Hair discrimination isn’t a new phenomenon for author and educator Khalisa Rae Thompson. But her visit to an Aveda salon in Raleigh, North Carolina, left her flabbergasted last week after she was charged a “textured” fee as the result of allegedly requiring more products to wash and style her natural hair.

At check-out, Thompson confronted the salon clerk about the issue and was advised that the charge wasn’t meant to be discriminatory — but inequity certainly appears to be at play .

Thompson, who has been a client of the salon chain for over 15 years and has visited over four locations (where she gets her hair done by Black hairstylists), said there’s never been a tax on her textured tresses. This was her first time at this location, and a tweet about the recent incident has sparked a larger conversation.

Photo: Twitter/ @k_lisarae

“White folks are openly admitting that they’ve gone to not only other salons, but they’ve gone to Aveda, and this has never happened to them,” Thompson told ESSENCE. “What struck me the most was the fact that White people were like, ‘This has never happened to me before, and that’s not okay.’ That’s where I think we have a bigger conversation. That’s what makes this much bigger than the black tax and pink tag,” said Thompson. “Aveda and other salons need to be held accountable.”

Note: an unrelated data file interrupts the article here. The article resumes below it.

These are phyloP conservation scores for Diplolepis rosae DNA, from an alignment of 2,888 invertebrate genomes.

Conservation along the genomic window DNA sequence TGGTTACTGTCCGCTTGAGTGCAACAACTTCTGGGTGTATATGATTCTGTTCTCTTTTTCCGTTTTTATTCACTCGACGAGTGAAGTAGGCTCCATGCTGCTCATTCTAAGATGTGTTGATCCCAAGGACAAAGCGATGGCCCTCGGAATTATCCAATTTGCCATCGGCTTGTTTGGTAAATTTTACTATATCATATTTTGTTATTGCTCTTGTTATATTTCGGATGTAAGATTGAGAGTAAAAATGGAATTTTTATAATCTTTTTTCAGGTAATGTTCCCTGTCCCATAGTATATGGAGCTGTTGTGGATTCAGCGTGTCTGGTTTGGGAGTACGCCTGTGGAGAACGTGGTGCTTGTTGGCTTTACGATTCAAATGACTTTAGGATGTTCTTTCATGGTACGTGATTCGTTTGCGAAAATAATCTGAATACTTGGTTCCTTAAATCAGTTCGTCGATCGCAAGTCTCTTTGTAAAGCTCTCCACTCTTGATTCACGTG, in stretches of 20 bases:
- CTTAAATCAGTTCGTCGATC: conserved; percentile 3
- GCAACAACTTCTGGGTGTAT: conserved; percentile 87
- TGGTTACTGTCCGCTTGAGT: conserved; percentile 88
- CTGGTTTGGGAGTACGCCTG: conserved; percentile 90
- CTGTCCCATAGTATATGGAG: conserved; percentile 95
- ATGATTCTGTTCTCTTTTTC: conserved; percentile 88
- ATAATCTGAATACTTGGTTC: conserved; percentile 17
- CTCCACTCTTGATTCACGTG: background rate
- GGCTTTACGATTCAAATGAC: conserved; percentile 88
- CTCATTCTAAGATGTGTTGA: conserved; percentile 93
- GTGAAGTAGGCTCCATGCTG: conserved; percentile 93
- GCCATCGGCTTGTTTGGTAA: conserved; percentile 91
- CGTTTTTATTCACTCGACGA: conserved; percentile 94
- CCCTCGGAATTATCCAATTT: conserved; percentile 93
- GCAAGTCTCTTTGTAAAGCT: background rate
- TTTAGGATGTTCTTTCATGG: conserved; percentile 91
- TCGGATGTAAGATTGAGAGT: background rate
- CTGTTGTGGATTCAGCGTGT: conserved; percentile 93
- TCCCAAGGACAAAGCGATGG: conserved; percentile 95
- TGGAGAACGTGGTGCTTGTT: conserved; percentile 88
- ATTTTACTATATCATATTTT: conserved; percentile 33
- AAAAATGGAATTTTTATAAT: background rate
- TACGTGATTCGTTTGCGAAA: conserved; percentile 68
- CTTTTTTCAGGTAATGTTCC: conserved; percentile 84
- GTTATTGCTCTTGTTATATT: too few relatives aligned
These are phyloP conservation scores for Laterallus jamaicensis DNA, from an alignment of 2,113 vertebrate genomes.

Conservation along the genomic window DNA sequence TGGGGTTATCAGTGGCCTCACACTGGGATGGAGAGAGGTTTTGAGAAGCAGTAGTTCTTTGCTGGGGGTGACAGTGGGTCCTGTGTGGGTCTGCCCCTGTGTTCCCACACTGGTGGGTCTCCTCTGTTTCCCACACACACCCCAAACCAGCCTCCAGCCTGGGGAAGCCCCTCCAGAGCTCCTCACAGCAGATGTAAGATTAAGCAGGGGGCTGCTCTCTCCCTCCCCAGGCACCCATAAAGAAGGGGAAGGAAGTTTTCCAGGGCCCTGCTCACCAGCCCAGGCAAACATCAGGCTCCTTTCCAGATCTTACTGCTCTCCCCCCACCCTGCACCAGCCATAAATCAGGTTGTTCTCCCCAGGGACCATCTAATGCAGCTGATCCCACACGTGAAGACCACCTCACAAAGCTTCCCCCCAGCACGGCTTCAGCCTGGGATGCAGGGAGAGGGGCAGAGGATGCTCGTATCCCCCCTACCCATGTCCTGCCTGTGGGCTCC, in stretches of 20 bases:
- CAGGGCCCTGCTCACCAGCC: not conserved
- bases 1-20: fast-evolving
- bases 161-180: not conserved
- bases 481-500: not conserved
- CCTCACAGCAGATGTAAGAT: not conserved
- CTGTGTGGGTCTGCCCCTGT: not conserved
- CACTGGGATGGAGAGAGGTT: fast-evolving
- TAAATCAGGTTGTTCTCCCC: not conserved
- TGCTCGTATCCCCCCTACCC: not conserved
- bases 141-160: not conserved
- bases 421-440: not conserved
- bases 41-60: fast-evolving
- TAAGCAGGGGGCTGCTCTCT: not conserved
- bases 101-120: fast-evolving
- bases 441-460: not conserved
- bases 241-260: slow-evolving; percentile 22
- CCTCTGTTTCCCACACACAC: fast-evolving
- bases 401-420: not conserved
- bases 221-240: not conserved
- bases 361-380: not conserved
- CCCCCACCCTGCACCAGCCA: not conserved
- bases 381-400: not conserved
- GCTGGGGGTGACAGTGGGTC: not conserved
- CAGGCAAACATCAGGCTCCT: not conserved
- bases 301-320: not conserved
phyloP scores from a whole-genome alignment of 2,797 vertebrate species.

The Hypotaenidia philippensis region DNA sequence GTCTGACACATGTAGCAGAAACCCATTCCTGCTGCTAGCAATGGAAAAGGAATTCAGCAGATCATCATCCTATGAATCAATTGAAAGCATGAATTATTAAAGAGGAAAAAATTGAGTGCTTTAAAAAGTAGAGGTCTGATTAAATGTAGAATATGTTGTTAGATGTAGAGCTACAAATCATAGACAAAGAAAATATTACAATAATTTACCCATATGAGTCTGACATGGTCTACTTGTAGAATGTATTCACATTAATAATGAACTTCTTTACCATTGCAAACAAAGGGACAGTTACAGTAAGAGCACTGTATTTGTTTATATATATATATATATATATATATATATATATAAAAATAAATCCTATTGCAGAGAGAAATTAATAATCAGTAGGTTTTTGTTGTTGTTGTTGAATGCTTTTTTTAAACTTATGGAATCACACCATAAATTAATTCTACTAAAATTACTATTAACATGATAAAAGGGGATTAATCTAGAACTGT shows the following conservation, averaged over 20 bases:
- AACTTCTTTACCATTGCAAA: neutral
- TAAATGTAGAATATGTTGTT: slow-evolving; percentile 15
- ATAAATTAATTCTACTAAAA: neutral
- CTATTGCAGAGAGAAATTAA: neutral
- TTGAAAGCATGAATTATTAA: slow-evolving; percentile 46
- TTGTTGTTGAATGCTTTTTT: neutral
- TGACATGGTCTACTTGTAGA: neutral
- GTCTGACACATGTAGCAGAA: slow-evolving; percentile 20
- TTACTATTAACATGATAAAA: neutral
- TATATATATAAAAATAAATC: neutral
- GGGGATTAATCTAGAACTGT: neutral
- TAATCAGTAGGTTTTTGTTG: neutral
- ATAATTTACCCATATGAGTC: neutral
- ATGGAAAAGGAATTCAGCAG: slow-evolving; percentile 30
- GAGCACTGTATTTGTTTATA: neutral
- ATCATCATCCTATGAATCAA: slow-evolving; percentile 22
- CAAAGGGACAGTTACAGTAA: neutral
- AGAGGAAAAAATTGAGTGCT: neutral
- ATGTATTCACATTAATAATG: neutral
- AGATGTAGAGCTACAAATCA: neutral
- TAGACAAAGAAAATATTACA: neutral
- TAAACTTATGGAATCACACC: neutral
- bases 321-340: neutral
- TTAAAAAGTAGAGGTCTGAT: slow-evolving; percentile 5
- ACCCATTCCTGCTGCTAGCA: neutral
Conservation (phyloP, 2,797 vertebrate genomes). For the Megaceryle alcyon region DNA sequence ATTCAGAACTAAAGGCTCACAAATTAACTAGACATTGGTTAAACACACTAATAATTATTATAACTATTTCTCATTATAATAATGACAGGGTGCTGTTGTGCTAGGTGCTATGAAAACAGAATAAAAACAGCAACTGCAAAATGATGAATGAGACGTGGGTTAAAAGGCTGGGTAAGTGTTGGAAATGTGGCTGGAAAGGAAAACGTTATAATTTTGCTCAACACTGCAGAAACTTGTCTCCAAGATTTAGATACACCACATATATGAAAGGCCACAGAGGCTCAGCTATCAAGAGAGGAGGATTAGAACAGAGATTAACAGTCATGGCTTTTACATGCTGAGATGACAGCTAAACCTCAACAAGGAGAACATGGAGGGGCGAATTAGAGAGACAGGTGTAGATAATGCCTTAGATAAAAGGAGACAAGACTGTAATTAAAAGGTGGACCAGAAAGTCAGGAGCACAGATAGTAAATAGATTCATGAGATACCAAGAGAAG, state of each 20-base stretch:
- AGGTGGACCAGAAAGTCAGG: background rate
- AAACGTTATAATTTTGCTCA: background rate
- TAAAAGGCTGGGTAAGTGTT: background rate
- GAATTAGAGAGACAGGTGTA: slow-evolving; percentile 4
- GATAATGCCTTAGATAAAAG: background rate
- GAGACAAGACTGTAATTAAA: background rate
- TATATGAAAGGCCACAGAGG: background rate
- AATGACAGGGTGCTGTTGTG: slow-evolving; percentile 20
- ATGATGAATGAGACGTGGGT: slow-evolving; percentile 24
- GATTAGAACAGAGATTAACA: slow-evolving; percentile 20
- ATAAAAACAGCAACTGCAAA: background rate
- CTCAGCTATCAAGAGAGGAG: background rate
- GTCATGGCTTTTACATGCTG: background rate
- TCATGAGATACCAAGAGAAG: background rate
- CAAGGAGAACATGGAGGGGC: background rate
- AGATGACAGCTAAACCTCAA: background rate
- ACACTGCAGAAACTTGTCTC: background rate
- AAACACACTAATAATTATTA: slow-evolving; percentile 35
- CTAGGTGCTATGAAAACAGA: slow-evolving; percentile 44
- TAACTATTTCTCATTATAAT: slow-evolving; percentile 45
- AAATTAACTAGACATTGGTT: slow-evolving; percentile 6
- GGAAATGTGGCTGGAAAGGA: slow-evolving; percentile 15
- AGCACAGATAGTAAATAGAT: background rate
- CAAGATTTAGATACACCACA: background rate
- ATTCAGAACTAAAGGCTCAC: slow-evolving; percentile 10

This year, legislation was passed to ban natural hair discrimination in several states, “but I think the danger is that oftentimes we rest too heavily on the law and we don’t speak up as individuals on a local level,” said Thompson. “And so, businesses can get away with what Aveda and so many other businesses are getting away with.”

“I want to put pressure on black and brown folks, but also our allies to start speaking up. [I want them to] start asking questions. ” How come I’m a white woman, and I never get charged for my long hair or curly hair.”

To reconcile the recent events, Thompson says Aveda Global offered to set her up with complimentary services at the Aveda in her city where they have a more diverse staff. But Thompson says if she chooses to go back to another Aveda “it will be a salon that does not have any discriminatory fees associated with it at all, and that is primarily run by folks of color. Not just having folks of color stylists, but who are at the helm.”

ESSENCE has reached out to Aveda for a comment, but has yet receive a response from the brand.

“I think we need to put more pressure on those corporations to put their money where their mouth is and to show us by having the utmost excellent, fair practices that are inclusive, that are anti-racist, and that are anti-discriminatory, especially if you’re saying you cater to people who [have] natural [hair],” said Thompson.

We’re in a day and age where activism inspires action. Let’s raise our voices to champion inclusivity in the beauty industry, and for curls of all kind.

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